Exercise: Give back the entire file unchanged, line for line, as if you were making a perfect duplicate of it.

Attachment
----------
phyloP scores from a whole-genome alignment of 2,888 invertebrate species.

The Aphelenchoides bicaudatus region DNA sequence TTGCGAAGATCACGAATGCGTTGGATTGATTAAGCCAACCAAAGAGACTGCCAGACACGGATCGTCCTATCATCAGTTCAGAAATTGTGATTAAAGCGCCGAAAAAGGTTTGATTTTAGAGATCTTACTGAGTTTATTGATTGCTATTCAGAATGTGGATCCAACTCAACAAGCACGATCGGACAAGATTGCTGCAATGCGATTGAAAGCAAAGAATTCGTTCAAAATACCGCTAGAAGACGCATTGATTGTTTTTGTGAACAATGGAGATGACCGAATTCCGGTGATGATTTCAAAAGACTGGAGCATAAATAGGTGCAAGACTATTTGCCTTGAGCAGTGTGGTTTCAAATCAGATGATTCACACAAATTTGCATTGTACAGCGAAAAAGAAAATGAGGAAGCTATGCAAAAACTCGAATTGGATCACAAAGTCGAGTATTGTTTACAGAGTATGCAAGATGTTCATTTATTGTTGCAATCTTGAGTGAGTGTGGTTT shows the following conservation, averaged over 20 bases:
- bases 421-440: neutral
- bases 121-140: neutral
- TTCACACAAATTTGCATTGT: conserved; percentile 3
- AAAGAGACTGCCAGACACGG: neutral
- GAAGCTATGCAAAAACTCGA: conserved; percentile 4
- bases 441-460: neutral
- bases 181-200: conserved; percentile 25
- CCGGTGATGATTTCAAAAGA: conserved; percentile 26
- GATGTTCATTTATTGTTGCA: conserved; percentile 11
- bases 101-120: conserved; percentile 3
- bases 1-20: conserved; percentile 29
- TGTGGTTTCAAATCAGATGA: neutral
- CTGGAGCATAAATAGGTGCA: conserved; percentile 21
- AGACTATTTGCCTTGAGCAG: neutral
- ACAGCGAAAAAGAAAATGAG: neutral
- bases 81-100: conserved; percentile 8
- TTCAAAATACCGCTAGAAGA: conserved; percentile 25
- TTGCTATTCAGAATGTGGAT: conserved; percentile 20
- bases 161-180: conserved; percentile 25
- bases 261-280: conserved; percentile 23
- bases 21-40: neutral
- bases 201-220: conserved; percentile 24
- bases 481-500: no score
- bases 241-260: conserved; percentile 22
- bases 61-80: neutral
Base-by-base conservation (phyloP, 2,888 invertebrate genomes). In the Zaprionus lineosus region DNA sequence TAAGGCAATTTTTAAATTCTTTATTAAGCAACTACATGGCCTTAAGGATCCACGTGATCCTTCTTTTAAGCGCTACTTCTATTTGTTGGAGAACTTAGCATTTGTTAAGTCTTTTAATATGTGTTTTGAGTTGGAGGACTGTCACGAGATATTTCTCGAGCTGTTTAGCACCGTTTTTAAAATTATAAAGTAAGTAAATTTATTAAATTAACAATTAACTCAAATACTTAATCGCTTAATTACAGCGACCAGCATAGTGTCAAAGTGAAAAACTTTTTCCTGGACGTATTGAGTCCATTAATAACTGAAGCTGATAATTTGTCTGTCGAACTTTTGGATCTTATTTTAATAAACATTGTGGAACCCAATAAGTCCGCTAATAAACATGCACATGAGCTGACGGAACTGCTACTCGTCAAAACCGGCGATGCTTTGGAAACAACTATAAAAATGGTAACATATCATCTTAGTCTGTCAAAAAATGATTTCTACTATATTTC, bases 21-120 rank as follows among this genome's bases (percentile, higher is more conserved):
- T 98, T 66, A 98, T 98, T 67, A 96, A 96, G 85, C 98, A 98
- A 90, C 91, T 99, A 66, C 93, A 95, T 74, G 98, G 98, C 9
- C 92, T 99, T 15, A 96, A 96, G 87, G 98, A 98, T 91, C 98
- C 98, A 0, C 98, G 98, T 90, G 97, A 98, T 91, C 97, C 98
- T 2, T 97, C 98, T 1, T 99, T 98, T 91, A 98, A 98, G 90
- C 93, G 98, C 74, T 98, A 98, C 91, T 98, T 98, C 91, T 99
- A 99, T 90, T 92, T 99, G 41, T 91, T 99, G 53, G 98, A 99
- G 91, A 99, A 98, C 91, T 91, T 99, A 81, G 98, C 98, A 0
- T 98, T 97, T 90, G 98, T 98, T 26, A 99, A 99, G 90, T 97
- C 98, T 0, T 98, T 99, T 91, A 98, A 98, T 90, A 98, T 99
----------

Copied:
phyloP scores from a whole-genome alignment of 2,888 invertebrate species.

The Aphelenchoides bicaudatus region DNA sequence TTGCGAAGATCACGAATGCGTTGGATTGATTAAGCCAACCAAAGAGACTGCCAGACACGGATCGTCCTATCATCAGTTCAGAAATTGTGATTAAAGCGCCGAAAAAGGTTTGATTTTAGAGATCTTACTGAGTTTATTGATTGCTATTCAGAATGTGGATCCAACTCAACAAGCACGATCGGACAAGATTGCTGCAATGCGATTGAAAGCAAAGAATTCGTTCAAAATACCGCTAGAAGACGCATTGATTGTTTTTGTGAACAATGGAGATGACCGAATTCCGGTGATGATTTCAAAAGACTGGAGCATAAATAGGTGCAAGACTATTTGCCTTGAGCAGTGTGGTTTCAAATCAGATGATTCACACAAATTTGCATTGTACAGCGAAAAAGAAAATGAGGAAGCTATGCAAAAACTCGAATTGGATCACAAAGTCGAGTATTGTTTACAGAGTATGCAAGATGTTCATTTATTGTTGCAATCTTGAGTGAGTGTGGTTT shows the following conservation, averaged over 20 bases:
- bases 421-440: neutral
- bases 121-140: neutral
- TTCACACAAATTTGCATTGT: conserved; percentile 3
- AAAGAGACTGCCAGACACGG: neutral
- GAAGCTATGCAAAAACTCGA: conserved; percentile 4
- bases 441-460: neutral
- bases 181-200: conserved; percentile 25
- CCGGTGATGATTTCAAAAGA: conserved; percentile 26
- GATGTTCATTTATTGTTGCA: conserved; percentile 11
- bases 101-120: conserved; percentile 3
- bases 1-20: conserved; percentile 29
- TGTGGTTTCAAATCAGATGA: neutral
- CTGGAGCATAAATAGGTGCA: conserved; percentile 21
- AGACTATTTGCCTTGAGCAG: neutral
- ACAGCGAAAAAGAAAATGAG: neutral
- bases 81-100: conserved; percentile 8
- TTCAAAATACCGCTAGAAGA: conserved; percentile 25
- TTGCTATTCAGAATGTGGAT: conserved; percentile 20
- bases 161-180: conserved; percentile 25
- bases 261-280: conserved; percentile 23
- bases 21-40: neutral
- bases 201-220: conserved; percentile 24
- bases 481-500: no score
- bases 241-260: conserved; percentile 22
- bases 61-80: neutral
Base-by-base conservation (phyloP, 2,888 invertebrate genomes). In the Zaprionus lineosus region DNA sequence TAAGGCAATTTTTAAATTCTTTATTAAGCAACTACATGGCCTTAAGGATCCACGTGATCCTTCTTTTAAGCGCTACTTCTATTTGTTGGAGAACTTAGCATTTGTTAAGTCTTTTAATATGTGTTTTGAGTTGGAGGACTGTCACGAGATATTTCTCGAGCTGTTTAGCACCGTTTTTAAAATTATAAAGTAAGTAAATTTATTAAATTAACAATTAACTCAAATACTTAATCGCTTAATTACAGCGACCAGCATAGTGTCAAAGTGAAAAACTTTTTCCTGGACGTATTGAGTCCATTAATAACTGAAGCTGATAATTTGTCTGTCGAACTTTTGGATCTTATTTTAATAAACATTGTGGAACCCAATAAGTCCGCTAATAAACATGCACATGAGCTGACGGAACTGCTACTCGTCAAAACCGGCGATGCTTTGGAAACAACTATAAAAATGGTAACATATCATCTTAGTCTGTCAAAAAATGATTTCTACTATATTTC, bases 21-120 rank as follows among this genome's bases (percentile, higher is more conserved):
- T 98, T 66, A 98, T 98, T 67, A 96, A 96, G 85, C 98, A 98
- A 90, C 91, T 99, A 66, C 93, A 95, T 74, G 98, G 98, C 9
- C 92, T 99, T 15, A 96, A 96, G 87, G 98, A 98, T 91, C 98
- C 98, A 0, C 98, G 98, T 90, G 97, A 98, T 91, C 97, C 98
- T 2, T 97, C 98, T 1, T 99, T 98, T 91, A 98, A 98, G 90
- C 93, G 98, C 74, T 98, A 98, C 91, T 98, T 98, C 91, T 99
- A 99, T 90, T 92, T 99, G 41, T 91, T 99, G 53, G 98, A 99
- G 91, A 99, A 98, C 91, T 91, T 99, A 81, G 98, C 98, A 0
- T 98, T 97, T 90, G 98, T 98, T 26, A 99, A 99, G 90, T 97
- C 98, T 0, T 98, T 99, T 91, A 98, A 98, T 90, A 98, T 99